Bird’s Stick Nest: Structural and Material Analysis Sira Sriswasdi

Bird’s Stick Nest:
Structural and Material Analysis
Sira Sriswasdi
There are three common shapes: Cup, Saucer, and Platform
------------------------------------------------------------------------------------1. Cup
– common among songbirds. This is the common
nest with hemispherical inside with a rim height
several times the diameter of the eggs.
Main Material – grasses, plant fibers and down, small twigs.
Lining Material – usually the same as main material but finer, lichen,
rootlets, hair, or feathers.
Adhesive – most of the time, nests are bound by spider, cocoon
silk, or mud. Strengthen the nest and keep the nest
stationary on the tree.
Example of birds: Warbler, Kingbird, Jay, Hummingbird, and Sparrow
2. Saucer
– a shallow nest with the height of the rim not more
Main Material – sticks, reed, moss, weed stems and grasses
Lining Material – usually not lined. With rootlets, moss.
– usually not present. Mostly used to keep the nest
stationary on the tree.
Example of birds: Dove, Ibis, some species of Loons and Gulls
----------------------------------------------------------------------------------------------3. Platform
– typical among raptors and birds of wetland. Roughly
built. Big enough for the parents to land on.
Main Material – sticks or twigs.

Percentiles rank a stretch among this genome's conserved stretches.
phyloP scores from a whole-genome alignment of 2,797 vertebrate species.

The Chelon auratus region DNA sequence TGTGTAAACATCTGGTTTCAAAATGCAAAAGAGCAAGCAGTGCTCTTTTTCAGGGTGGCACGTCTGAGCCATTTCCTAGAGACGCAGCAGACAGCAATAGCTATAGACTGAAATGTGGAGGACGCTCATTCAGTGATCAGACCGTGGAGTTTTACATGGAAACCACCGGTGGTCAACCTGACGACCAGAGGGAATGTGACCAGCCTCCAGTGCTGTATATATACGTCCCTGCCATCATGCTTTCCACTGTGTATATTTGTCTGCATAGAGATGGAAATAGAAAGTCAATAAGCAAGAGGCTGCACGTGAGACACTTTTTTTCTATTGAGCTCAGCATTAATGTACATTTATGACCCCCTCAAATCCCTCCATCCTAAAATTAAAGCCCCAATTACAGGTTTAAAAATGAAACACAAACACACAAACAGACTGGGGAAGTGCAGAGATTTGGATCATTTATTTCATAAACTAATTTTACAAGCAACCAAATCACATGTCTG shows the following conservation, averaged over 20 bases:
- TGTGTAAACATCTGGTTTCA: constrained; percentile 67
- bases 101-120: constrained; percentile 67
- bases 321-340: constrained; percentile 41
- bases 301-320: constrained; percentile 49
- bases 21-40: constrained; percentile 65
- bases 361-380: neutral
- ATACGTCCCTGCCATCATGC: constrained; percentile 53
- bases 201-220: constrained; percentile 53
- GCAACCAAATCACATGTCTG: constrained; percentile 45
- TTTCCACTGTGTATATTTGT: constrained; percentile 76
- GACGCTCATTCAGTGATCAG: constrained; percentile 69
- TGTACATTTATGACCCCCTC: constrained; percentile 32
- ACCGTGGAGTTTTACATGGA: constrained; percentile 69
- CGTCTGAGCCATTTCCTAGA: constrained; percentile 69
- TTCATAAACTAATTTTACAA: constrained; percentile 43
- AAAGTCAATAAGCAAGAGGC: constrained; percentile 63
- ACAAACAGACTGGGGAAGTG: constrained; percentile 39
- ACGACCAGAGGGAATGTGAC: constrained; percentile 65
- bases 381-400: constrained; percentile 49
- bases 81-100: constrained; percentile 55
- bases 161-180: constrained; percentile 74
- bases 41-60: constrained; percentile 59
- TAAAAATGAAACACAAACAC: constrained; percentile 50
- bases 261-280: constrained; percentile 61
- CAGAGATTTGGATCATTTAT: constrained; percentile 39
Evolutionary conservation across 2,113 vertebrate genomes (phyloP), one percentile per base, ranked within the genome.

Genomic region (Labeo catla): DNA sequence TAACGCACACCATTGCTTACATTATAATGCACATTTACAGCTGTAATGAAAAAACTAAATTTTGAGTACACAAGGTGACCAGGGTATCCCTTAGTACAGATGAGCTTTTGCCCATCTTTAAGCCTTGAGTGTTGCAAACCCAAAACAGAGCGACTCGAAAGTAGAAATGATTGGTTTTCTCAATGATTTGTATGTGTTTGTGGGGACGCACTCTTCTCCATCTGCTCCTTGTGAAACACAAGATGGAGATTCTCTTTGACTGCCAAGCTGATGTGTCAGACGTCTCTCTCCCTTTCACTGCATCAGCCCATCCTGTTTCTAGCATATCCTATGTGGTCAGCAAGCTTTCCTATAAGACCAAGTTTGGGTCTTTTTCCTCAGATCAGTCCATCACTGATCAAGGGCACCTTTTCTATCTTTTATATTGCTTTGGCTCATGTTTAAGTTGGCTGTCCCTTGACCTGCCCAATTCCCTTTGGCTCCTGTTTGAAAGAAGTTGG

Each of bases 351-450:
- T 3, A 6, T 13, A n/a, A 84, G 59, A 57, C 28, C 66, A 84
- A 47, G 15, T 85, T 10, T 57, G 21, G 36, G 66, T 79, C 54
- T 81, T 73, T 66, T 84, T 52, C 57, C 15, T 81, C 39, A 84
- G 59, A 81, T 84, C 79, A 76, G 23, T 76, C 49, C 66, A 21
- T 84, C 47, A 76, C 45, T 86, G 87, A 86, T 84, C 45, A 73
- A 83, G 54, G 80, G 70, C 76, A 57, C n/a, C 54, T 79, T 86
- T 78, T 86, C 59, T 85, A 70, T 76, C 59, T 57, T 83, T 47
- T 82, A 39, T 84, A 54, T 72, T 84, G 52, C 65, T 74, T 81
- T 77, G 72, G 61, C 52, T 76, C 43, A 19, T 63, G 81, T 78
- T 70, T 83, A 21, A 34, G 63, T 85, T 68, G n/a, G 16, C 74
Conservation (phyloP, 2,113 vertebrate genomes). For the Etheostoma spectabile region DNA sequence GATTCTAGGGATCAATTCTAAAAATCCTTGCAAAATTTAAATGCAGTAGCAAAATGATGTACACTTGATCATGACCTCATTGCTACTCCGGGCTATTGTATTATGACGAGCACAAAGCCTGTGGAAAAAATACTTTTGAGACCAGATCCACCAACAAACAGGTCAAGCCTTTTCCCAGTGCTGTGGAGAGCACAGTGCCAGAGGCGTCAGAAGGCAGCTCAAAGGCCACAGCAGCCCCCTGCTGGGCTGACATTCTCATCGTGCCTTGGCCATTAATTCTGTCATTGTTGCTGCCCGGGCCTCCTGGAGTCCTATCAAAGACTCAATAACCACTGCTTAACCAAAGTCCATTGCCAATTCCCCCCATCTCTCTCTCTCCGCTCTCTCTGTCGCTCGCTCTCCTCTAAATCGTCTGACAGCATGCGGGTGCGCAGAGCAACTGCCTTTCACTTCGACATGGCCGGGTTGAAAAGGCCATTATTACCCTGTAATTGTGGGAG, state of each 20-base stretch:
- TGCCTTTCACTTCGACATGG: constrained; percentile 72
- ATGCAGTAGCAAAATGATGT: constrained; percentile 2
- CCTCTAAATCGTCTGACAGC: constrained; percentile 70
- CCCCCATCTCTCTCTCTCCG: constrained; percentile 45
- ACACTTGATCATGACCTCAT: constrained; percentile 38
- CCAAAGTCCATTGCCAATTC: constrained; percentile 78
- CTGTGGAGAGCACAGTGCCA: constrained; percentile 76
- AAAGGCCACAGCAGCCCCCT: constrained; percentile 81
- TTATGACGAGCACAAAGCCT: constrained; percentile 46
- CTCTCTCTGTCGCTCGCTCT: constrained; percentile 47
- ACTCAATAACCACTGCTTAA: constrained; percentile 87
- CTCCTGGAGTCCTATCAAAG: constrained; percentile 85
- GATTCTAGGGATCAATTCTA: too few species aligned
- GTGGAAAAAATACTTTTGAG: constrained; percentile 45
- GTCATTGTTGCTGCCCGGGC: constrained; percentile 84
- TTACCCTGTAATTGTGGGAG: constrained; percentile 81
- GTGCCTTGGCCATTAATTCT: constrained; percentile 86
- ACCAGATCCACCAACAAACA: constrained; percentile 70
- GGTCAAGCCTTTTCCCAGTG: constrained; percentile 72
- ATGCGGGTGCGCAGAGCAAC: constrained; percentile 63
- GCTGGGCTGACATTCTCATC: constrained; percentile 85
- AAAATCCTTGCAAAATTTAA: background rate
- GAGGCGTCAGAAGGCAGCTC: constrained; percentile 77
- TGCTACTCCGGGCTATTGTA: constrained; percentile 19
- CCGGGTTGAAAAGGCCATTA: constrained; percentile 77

Lining Material – not present in most case. Grasses, small branches.
– not present.
Examples of birds: Pigeon, Hawk, Falcon, Harrier, Kite, Heron
Bird uses certain type of material for various reasons: to strengthen
the nest structure, to provide cushion, and protection for their eggs and
young. Solid, durable materials such as “stick, twig” provide the lattice
structure for the nest. Thin, flexible materials such as “rootlet, grass,
bark” line the nest. Soft materials such as “feather, moss, leaves”
cushion the egg. In addition, Birds often put some human-made
in their nest for no apparent reason.
Notably, some species of bird have the habit of adding “green
leaves or cedar bark with pesticidal properties” to their nests as the
sanitizer. This behavior is often spotted in species that reuse their old
Source: Paul R. Ehrlich, David S. Dobkin, and Darryl Wheye, The
Birder’s Handbook (Simon & Schuster: New York).
White-tailed Kite
Image courtesy of the State of California.
White-tailed Kite
• Saucer-shaped nest
• Mainly constructed with willow
twig and weed stick.
• Lined with medium-sized bark.
• Thin, fine bark helps cushion
the interior, making it soft.
• Animal fur and pieces of rope
are found.
• Tiny twigs are put inside the
nest to prevent eggs from
rotating around.
Dimension: 23.8 x 28.2 x 8 cm3
White-Tailed Kite
4 cm
28.2 cm
23.8 cm
Eastern Kingbird
Image courtesy of the U.S. National Park Service.
Eastern Kingbird
• Cup nest.
• Main structure is made of
flower twigs, which are soft
and flexible.
• Lined with rootlets and cotton.
• The interior is delicately
cushioned with the parents’
feathers and plant fiber.
• Black artificial strings are
found throughout the nest.
Dimension: 13 x 13 x 5.5 cm3
Eastern Kingbird
4 cm
13 cm
13 cm
Black-billed Cuckoo
Image courtesy of the U.S. National Park Service.
Black-billed Cuckoo
Platform style.
Roughly built with twigs.
Lined with leaves.
Unsophisticated nest.
Twigs provide structural strength
and leaves cushion the eggs.
Dimension: 11.5 x 10 x 2.8 cm3
Black-billed Cuckoo
11.5 cm
10 cm
2.8 cm
Green Heron
Image courtesy of the U.S.D.A. Forest Service.
Frazer’s Green Heron
A platform model.
Entirely built with sticks.
Eggs are locked in the middle.
The selection of Y-shaped
sticks with rough surface
makes it easy to build this
type of nest.
Dimension: 25 x 18.5 x 5.3 cm
Green Heron
18.5 cm
25 cm
5.3 cm